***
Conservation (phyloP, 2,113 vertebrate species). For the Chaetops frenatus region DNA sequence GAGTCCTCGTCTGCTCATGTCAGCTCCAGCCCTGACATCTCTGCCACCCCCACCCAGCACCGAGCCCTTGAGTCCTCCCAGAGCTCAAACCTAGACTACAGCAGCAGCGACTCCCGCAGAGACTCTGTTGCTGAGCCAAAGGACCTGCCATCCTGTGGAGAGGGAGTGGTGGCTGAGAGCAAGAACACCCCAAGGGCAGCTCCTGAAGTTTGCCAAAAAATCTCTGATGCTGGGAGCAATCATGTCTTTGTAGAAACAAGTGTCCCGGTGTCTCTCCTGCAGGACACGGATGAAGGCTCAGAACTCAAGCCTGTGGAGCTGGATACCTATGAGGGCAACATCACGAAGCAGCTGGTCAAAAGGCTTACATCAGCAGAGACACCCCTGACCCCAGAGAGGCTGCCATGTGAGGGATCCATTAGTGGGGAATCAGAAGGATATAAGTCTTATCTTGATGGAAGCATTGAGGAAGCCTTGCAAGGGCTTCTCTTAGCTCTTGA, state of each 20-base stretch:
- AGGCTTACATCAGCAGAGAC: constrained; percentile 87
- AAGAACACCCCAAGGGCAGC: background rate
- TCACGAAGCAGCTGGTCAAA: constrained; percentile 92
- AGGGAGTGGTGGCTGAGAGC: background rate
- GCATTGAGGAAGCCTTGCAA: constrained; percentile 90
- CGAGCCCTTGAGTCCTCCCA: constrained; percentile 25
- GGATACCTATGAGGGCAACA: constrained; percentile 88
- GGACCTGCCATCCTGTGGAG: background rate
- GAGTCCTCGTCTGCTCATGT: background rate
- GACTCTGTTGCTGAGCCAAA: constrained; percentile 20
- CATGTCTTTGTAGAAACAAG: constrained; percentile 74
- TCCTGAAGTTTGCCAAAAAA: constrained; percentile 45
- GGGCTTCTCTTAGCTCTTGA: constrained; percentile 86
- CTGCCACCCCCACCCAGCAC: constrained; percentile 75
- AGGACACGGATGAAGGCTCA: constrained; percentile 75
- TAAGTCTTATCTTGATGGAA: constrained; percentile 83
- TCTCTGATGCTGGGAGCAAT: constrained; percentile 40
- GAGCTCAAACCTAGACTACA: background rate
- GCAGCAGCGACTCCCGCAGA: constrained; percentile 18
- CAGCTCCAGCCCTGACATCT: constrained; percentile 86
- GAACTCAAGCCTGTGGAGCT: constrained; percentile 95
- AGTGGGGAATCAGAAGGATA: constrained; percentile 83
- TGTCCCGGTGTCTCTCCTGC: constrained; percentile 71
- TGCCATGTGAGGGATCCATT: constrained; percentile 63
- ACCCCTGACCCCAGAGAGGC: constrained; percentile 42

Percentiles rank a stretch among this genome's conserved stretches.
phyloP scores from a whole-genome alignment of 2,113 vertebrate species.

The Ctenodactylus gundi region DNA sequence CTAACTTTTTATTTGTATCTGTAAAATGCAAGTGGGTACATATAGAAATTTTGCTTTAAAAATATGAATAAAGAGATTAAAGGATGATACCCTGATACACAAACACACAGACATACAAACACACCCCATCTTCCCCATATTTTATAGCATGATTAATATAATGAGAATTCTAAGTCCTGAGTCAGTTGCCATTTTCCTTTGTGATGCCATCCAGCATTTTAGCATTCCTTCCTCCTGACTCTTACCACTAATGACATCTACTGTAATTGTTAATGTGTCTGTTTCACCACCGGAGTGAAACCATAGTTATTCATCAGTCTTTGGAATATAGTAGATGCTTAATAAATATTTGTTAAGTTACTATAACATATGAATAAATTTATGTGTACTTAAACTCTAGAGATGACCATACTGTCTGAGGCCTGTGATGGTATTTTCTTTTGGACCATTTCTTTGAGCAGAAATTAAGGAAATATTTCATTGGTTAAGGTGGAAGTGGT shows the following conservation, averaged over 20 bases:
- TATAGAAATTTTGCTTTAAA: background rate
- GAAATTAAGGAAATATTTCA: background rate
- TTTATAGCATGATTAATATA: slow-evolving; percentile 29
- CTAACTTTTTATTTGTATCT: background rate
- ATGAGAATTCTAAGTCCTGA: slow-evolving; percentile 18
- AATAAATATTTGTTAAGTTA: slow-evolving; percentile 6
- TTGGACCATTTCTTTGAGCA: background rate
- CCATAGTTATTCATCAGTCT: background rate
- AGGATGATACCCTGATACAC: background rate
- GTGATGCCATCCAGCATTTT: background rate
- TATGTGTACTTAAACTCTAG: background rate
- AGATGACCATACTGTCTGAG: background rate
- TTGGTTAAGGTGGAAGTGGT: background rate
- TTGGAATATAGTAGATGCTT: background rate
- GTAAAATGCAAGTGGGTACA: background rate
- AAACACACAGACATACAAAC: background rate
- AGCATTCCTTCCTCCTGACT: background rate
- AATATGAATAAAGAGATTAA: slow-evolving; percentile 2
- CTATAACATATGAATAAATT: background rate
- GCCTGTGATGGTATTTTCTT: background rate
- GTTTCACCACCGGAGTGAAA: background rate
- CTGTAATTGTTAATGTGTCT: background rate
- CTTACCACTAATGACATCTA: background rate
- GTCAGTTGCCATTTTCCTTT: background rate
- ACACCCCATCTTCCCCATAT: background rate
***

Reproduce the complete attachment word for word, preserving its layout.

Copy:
Conservation (phyloP, 2,113 vertebrate species). For the Chaetops frenatus region DNA sequence GAGTCCTCGTCTGCTCATGTCAGCTCCAGCCCTGACATCTCTGCCACCCCCACCCAGCACCGAGCCCTTGAGTCCTCCCAGAGCTCAAACCTAGACTACAGCAGCAGCGACTCCCGCAGAGACTCTGTTGCTGAGCCAAAGGACCTGCCATCCTGTGGAGAGGGAGTGGTGGCTGAGAGCAAGAACACCCCAAGGGCAGCTCCTGAAGTTTGCCAAAAAATCTCTGATGCTGGGAGCAATCATGTCTTTGTAGAAACAAGTGTCCCGGTGTCTCTCCTGCAGGACACGGATGAAGGCTCAGAACTCAAGCCTGTGGAGCTGGATACCTATGAGGGCAACATCACGAAGCAGCTGGTCAAAAGGCTTACATCAGCAGAGACACCCCTGACCCCAGAGAGGCTGCCATGTGAGGGATCCATTAGTGGGGAATCAGAAGGATATAAGTCTTATCTTGATGGAAGCATTGAGGAAGCCTTGCAAGGGCTTCTCTTAGCTCTTGA, state of each 20-base stretch:
- AGGCTTACATCAGCAGAGAC: constrained; percentile 87
- AAGAACACCCCAAGGGCAGC: background rate
- TCACGAAGCAGCTGGTCAAA: constrained; percentile 92
- AGGGAGTGGTGGCTGAGAGC: background rate
- GCATTGAGGAAGCCTTGCAA: constrained; percentile 90
- CGAGCCCTTGAGTCCTCCCA: constrained; percentile 25
- GGATACCTATGAGGGCAACA: constrained; percentile 88
- GGACCTGCCATCCTGTGGAG: background rate
- GAGTCCTCGTCTGCTCATGT: background rate
- GACTCTGTTGCTGAGCCAAA: constrained; percentile 20
- CATGTCTTTGTAGAAACAAG: constrained; percentile 74
- TCCTGAAGTTTGCCAAAAAA: constrained; percentile 45
- GGGCTTCTCTTAGCTCTTGA: constrained; percentile 86
- CTGCCACCCCCACCCAGCAC: constrained; percentile 75
- AGGACACGGATGAAGGCTCA: constrained; percentile 75
- TAAGTCTTATCTTGATGGAA: constrained; percentile 83
- TCTCTGATGCTGGGAGCAAT: constrained; percentile 40
- GAGCTCAAACCTAGACTACA: background rate
- GCAGCAGCGACTCCCGCAGA: constrained; percentile 18
- CAGCTCCAGCCCTGACATCT: constrained; percentile 86
- GAACTCAAGCCTGTGGAGCT: constrained; percentile 95
- AGTGGGGAATCAGAAGGATA: constrained; percentile 83
- TGTCCCGGTGTCTCTCCTGC: constrained; percentile 71
- TGCCATGTGAGGGATCCATT: constrained; percentile 63
- ACCCCTGACCCCAGAGAGGC: constrained; percentile 42

Percentiles rank a stretch among this genome's conserved stretches.
phyloP scores from a whole-genome alignment of 2,113 vertebrate species.

The Ctenodactylus gundi region DNA sequence CTAACTTTTTATTTGTATCTGTAAAATGCAAGTGGGTACATATAGAAATTTTGCTTTAAAAATATGAATAAAGAGATTAAAGGATGATACCCTGATACACAAACACACAGACATACAAACACACCCCATCTTCCCCATATTTTATAGCATGATTAATATAATGAGAATTCTAAGTCCTGAGTCAGTTGCCATTTTCCTTTGTGATGCCATCCAGCATTTTAGCATTCCTTCCTCCTGACTCTTACCACTAATGACATCTACTGTAATTGTTAATGTGTCTGTTTCACCACCGGAGTGAAACCATAGTTATTCATCAGTCTTTGGAATATAGTAGATGCTTAATAAATATTTGTTAAGTTACTATAACATATGAATAAATTTATGTGTACTTAAACTCTAGAGATGACCATACTGTCTGAGGCCTGTGATGGTATTTTCTTTTGGACCATTTCTTTGAGCAGAAATTAAGGAAATATTTCATTGGTTAAGGTGGAAGTGGT shows the following conservation, averaged over 20 bases:
- TATAGAAATTTTGCTTTAAA: background rate
- GAAATTAAGGAAATATTTCA: background rate
- TTTATAGCATGATTAATATA: slow-evolving; percentile 29
- CTAACTTTTTATTTGTATCT: background rate
- ATGAGAATTCTAAGTCCTGA: slow-evolving; percentile 18
- AATAAATATTTGTTAAGTTA: slow-evolving; percentile 6
- TTGGACCATTTCTTTGAGCA: background rate
- CCATAGTTATTCATCAGTCT: background rate
- AGGATGATACCCTGATACAC: background rate
- GTGATGCCATCCAGCATTTT: background rate
- TATGTGTACTTAAACTCTAG: background rate
- AGATGACCATACTGTCTGAG: background rate
- TTGGTTAAGGTGGAAGTGGT: background rate
- TTGGAATATAGTAGATGCTT: background rate
- GTAAAATGCAAGTGGGTACA: background rate
- AAACACACAGACATACAAAC: background rate
- AGCATTCCTTCCTCCTGACT: background rate
- AATATGAATAAAGAGATTAA: slow-evolving; percentile 2
- CTATAACATATGAATAAATT: background rate
- GCCTGTGATGGTATTTTCTT: background rate
- GTTTCACCACCGGAGTGAAA: background rate
- CTGTAATTGTTAATGTGTCT: background rate
- CTTACCACTAATGACATCTA: background rate
- GTCAGTTGCCATTTTCCTTT: background rate
- ACACCCCATCTTCCCCATAT: background rate